Remember when Microsoft made Skype a default program in Windows, and when videoconferencing systems were built around the once popular service? Now, those days appear to be long gone, and Microsoft appears ready to kill off Skype for good and fully replace it with Teams.
The service was once poised to reign atop the videoconferencing hierarchy for years to come, but service and performance issues made consumers and businesses switch to other services like WebEx, Zoom, Facetime, WhatsApp and more.
When Microsoft Teams came on the stage in 2017, the writing was on the wall for Skype, and now Teams appears to be the videoconferencing app of Microsoft’s future.
But, don’t take my word for it. Microsoft recently announced Windows 11, a new version of the operating system that comes with several new features for productivity, including a deep integration with Microsoft Teams, which will come preinstalled.
From Microsoft’s blog on Windows 11:
With Windows 11, we’re excited to introduce Chat from Microsoft Teams integrated in the taskbar. Now you can instantly connect through text, chat, voice or video with all of your personal contacts, anywhere, no matter the platform or device they’re on, across Windows, Android or iOS. If the person you’re connecting to on the other end hasn’t downloaded the Teams app, you can still connect with them via two-way SMS.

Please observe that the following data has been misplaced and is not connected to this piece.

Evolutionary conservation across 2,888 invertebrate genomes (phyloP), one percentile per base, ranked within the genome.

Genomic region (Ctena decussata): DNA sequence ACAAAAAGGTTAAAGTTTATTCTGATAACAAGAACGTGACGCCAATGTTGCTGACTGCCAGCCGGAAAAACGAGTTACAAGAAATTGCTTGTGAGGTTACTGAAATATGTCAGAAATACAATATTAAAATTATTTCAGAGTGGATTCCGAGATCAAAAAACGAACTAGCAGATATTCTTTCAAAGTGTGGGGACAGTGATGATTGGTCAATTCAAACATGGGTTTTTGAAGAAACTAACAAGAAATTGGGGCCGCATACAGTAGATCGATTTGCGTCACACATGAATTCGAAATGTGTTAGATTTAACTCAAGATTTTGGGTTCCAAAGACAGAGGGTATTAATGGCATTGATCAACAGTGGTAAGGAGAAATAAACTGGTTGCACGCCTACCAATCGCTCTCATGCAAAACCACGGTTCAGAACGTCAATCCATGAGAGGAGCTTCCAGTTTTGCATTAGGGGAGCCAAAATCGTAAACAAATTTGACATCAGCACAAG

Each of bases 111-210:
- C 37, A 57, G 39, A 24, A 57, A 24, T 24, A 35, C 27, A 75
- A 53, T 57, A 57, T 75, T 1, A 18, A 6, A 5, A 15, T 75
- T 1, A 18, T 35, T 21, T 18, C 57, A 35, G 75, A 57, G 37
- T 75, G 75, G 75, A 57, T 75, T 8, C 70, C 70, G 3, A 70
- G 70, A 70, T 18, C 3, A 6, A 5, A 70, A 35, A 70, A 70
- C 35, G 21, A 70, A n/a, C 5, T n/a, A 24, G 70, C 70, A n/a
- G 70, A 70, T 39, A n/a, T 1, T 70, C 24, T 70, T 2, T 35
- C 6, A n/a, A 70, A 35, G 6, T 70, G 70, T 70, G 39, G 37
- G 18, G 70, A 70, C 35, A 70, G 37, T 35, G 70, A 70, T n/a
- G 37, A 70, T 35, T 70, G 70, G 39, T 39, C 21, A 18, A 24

Windows 11 also gives you a more natural way to connect with friends and family through Teams, allowing you to instantly mute and unmute, or start presenting directly from the taskbar.
This was even after Microsoft announced a new consumer version of Teams – which should really spell it out for you.
Teams will essentially be replacing Skype as the default videoconferencing app for the first time in years. According to The Verge, Skype will no longer be an inbox app for new devices running on Windows 11, but Skype can be downloaded through the Microsoft Store for free.
Let’s put Skype’s fall into numbers. In April, EmailToolTester released a new study on the global usage of videoconferencing services that painted the picture of Skype’s fall from popularity. The service was the most popular globally yin February 2020, but quickly lost steam to services like Zoom and Teams. In fact, Skype saw a market decline of over a quarter over that time.
Looking elsewhere, Microsoft ignored Skype last fall as it introduced a video calling feature into LinkedIn, opting to use Microsoft Teams, Zoom and BlueJeans.
According to a CNBC article from October 2020, there have been countless other signs of Skype’s inevitable death, including declarations that Teams would be its main work communications program and urging customers to move from Skype to Teams at its Ignite conference.
If your organization is still using conferencing systems built around Skype or are still selling Skype-based systems, now is the time to ditch those legacy systems and explore other options like Teams or Zoom.
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